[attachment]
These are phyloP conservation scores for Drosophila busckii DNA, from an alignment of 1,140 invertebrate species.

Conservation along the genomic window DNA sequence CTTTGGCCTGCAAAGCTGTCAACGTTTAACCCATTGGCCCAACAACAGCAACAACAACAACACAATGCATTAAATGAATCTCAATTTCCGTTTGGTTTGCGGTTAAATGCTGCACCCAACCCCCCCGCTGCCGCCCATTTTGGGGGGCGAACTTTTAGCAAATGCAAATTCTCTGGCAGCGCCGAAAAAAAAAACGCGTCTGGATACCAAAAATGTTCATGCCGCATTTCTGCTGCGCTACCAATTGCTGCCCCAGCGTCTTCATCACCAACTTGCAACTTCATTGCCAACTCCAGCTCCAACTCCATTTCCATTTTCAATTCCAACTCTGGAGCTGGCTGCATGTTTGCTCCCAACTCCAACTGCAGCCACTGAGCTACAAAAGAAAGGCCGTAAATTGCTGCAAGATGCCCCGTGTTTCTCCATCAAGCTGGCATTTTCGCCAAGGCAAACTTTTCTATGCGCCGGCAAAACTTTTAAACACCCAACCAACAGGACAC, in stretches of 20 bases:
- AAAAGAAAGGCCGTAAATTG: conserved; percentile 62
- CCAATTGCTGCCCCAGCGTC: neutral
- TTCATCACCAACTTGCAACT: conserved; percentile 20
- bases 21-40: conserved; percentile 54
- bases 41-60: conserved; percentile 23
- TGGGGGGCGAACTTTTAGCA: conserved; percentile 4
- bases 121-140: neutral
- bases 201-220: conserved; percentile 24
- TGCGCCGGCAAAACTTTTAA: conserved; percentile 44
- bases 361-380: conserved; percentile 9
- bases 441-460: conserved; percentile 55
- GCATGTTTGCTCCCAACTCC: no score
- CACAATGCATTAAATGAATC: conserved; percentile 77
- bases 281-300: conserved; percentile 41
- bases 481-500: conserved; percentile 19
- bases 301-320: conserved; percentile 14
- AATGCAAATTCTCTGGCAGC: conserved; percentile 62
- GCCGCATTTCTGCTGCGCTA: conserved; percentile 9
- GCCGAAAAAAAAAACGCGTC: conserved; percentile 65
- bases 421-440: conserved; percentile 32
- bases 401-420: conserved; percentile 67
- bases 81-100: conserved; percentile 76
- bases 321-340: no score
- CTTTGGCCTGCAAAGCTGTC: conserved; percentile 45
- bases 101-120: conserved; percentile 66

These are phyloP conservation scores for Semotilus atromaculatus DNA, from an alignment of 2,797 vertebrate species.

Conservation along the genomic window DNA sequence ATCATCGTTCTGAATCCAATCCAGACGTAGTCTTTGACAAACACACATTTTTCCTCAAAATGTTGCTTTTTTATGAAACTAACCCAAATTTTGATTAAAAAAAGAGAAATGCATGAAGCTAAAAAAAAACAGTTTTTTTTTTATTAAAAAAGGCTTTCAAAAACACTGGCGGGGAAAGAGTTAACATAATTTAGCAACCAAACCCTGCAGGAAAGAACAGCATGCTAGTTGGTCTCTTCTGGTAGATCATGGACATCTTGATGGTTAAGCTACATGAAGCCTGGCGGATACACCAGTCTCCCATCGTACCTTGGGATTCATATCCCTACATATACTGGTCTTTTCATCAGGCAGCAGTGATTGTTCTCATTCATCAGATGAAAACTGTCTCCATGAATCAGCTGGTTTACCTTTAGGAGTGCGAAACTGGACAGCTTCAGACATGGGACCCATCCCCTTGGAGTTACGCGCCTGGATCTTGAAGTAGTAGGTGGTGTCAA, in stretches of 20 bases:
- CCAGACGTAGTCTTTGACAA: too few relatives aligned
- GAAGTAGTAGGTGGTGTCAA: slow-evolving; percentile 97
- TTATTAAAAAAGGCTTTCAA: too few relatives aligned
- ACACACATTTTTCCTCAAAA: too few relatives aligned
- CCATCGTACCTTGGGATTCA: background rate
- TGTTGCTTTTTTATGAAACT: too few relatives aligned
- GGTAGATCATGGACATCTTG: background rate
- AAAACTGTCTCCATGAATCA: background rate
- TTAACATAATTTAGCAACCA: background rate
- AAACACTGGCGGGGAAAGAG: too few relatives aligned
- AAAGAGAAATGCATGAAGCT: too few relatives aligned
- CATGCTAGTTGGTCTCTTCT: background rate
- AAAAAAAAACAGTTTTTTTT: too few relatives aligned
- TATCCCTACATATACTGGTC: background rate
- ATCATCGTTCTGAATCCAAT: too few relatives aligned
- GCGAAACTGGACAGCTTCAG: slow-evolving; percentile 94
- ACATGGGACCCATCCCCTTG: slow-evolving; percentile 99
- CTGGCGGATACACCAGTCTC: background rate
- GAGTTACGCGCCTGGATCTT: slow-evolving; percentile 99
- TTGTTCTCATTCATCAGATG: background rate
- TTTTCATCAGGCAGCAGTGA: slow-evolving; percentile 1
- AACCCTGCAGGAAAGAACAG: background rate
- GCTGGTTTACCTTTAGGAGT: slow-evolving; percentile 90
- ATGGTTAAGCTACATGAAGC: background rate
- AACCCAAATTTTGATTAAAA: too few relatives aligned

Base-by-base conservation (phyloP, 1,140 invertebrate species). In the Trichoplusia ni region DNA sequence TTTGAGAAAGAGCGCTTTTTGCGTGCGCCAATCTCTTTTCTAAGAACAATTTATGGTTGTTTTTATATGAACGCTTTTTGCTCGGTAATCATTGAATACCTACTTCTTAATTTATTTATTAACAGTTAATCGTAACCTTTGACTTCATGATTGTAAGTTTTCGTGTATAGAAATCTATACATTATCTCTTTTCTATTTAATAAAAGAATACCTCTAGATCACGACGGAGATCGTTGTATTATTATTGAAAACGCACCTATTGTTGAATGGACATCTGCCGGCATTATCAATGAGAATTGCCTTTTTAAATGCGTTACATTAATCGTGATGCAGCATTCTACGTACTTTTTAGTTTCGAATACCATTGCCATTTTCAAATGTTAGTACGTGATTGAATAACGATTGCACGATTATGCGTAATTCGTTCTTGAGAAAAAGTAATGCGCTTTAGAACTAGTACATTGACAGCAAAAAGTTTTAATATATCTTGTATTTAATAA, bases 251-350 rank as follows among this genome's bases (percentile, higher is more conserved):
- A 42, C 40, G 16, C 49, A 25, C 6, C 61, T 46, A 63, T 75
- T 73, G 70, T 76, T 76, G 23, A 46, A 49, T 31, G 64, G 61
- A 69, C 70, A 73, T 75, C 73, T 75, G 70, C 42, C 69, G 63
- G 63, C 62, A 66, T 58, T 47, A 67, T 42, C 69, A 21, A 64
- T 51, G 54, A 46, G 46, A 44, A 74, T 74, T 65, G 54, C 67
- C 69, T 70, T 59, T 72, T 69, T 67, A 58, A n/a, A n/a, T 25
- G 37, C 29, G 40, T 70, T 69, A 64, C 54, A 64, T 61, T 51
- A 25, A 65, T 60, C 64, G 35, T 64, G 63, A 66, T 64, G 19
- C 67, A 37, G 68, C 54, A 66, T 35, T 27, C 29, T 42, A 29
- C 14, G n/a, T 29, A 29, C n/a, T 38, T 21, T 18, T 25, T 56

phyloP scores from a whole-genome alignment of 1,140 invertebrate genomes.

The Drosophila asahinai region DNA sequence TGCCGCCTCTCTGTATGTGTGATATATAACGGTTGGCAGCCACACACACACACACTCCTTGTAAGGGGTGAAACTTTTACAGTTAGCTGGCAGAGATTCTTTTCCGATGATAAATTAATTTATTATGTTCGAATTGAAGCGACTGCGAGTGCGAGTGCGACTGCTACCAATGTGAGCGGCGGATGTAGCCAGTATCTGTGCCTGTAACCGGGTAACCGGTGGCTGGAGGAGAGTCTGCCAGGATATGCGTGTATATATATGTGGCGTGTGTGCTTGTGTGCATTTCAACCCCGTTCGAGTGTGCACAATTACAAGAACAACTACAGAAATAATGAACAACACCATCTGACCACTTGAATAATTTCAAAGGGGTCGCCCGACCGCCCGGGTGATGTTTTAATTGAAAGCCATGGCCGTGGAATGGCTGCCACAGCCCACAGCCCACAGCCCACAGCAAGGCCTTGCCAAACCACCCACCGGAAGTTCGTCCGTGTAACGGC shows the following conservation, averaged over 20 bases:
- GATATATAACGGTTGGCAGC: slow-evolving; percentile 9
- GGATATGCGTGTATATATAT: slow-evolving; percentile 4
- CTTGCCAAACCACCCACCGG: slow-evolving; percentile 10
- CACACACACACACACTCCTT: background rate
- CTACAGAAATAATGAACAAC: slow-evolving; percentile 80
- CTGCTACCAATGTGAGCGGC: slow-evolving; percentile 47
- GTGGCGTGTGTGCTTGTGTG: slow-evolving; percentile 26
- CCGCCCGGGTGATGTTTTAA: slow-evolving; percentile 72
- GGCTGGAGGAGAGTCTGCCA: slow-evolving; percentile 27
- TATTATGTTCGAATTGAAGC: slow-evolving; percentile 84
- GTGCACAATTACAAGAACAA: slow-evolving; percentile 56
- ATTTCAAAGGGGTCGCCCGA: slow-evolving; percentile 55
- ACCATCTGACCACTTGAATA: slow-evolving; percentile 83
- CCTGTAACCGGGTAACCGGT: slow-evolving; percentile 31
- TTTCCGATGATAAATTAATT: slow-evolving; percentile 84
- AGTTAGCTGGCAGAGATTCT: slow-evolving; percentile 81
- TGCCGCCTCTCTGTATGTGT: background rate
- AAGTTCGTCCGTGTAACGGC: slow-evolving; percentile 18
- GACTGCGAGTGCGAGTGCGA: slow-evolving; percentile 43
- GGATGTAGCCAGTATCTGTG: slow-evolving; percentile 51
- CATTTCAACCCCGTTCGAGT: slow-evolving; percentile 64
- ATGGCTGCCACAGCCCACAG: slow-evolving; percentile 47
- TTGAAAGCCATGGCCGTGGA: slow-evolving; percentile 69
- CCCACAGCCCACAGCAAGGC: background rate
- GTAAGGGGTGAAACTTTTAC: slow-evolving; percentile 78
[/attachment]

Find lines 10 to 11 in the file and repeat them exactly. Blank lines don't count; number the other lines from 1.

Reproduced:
- bases 201-220: conserved; percentile 24
- TGCGCCGGCAAAACTTTTAA: conserved; percentile 44